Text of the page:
Rev. Dr. Willard Ashley: Counseling the Survivors
by Rob Kerby
Dr. Willard Ashley should have been inside the World Trade Center on September 11. He was an executive coach for several firms in the towers and on any other Tuesday would have been leading sessions with top management.
“Normally my Tuesday ritual was to go to the Krispy Kreme, then make my World Trade Center stop,” he remembers. “However, I had a doctor’s appointment in Teaneck, N.J.”
Dr. Ashley is the pastor of Abundant Joy Church and at the time was a staff psychotherapist at the Riverside Church New York City. He teaches at New Brunswick Theological Seminary and emerged as the face of disaster spiritual care in New York City, helping pastors care for themselves after September 11.
Driving to the doctor, “I was listening to the radio,” he remembers, “and I hear some little plane must have run into one of the towers. I thought, what else could it be? I was prepared to make a little joke when I got to the doctor.
“Then as I listened more, I realized it was intentional. I pulled up into the parking lot, wondering if anybody at the doctor’s office was aware what had happened. I was sure some of them had family working there.
“So, I shifted from anxious patient on his way to see the doctor to pastor and counselor. I walked in and they hadn’t heard. I remembered offering to come back, rescheduling – but we went ahead with my exam.
“Then it took me two hours to get back to Manhattan – what is normally a 20-minute drive – due to the traffic that was coming out. I could see something was terribly wrong.
“Because I live in three different world, all three were spinning. I am a pastor in Jersey City. They were getting boats and barges of people coming over to the hospitals. Our mayor was literally at the dock. One phone call was 'We need you to get down here to help out' – as a pastor and a psycho-therapist. We had children in school who, out their window, actually saw everything as it was unfolding.
“I was also a psychotherapist at Riverside Church. They were worried that they would be a target. Many of the clergy I talked to told of their sanctuaries being packed. The doors were open and people came in. So, I got calls to come to Riverside.
“Third, because I was doing executive coaching on Wall Street – I was asked to talk to the executives of some of the Fortune 100 companies. I felt the pull to go there. It was very good that I did, because I was hearing people who were saying things that were just not good. Companies that didn’t understand that good employees had been through terrible things, such as getting out of the Trade Center, but as they were running from the building, hearing thuds. They didn’t want to turn around, because they knew what it was – bodies of people who had jumped.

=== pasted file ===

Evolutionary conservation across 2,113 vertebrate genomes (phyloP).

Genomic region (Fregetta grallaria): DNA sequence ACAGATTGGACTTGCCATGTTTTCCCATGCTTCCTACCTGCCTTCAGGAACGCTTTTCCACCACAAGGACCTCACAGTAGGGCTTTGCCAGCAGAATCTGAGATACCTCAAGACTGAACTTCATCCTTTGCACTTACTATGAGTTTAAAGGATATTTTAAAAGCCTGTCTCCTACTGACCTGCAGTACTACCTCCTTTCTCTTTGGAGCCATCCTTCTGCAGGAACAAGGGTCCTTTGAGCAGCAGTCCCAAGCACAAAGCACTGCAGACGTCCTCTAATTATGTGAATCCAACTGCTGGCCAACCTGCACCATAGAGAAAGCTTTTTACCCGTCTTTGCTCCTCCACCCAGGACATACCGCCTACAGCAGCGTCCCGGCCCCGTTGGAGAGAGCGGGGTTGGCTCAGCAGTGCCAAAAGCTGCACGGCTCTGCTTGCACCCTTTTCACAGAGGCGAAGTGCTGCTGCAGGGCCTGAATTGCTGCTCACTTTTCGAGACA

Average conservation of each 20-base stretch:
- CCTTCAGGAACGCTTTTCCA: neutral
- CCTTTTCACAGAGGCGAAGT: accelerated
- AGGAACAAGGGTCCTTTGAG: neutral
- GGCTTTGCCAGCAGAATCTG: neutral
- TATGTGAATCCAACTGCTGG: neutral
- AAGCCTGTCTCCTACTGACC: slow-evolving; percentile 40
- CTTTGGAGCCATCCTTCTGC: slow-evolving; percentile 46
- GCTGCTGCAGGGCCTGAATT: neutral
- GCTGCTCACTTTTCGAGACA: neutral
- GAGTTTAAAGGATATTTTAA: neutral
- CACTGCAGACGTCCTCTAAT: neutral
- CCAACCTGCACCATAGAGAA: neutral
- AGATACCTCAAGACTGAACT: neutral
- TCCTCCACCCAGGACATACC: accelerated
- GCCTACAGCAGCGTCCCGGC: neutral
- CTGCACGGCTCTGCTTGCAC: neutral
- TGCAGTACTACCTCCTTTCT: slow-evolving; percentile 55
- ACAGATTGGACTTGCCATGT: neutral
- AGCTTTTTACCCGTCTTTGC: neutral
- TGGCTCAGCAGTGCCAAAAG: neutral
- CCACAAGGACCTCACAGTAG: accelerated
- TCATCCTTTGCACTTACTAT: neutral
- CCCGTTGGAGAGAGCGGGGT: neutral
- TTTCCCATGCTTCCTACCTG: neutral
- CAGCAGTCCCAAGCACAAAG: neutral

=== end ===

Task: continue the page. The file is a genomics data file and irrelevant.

“I had company execs asking ‘Can’t you write prescriptions?’ for people dealing with the most horrific experience of their lives. Well, no – you need people to be processing this, not being medicated. So then I figured I really needed to talk to management about reality checks – to understand what their employees had just gone through. I agreed to talk to employees one-on-one, but I really needed to talk to management about reality.The chaos that followed the attacks was traumatic.
“They had people that they had rushed to Secaucus to keep company operations going. Nobody knew what was coming next – so, they had to ensure continuity, but the phones weren’t working. There had been no way to get a message out [to their families]...These executives [had devoted] themselves to keeping the firm functioning, [but when they] showed up at home two days later, their families were hysterical, thinking they had been killed. The explanation that 'they’d been working' was just too much. Within days, some had their wives handing them divorce papers...These executives couldn't understand [it].”
As a counselor, Dr. Ashley also found himself dealing with people asking how such a terrible thing could happen. “I had people who were saying it was us against them. I was saying, ‘That’s interesting, because there were people killed from all faiths.'"
Why does Dr. Ashley believe God allowed the attacks to occur and for so many people to die? “For me theologically, there is evil in the world and on some days, evil gets the upper hand,” he says. “We now have to regroup, get together and work this out. For me, 9/11 was evil having its day.”
You can read more about Dr. Rev. Willard Ashley and his story in Life is Too Short: Stories of Transformation and Renewal After 9-11.
Next Story: Mikki Baloy Davis: Finding Healing
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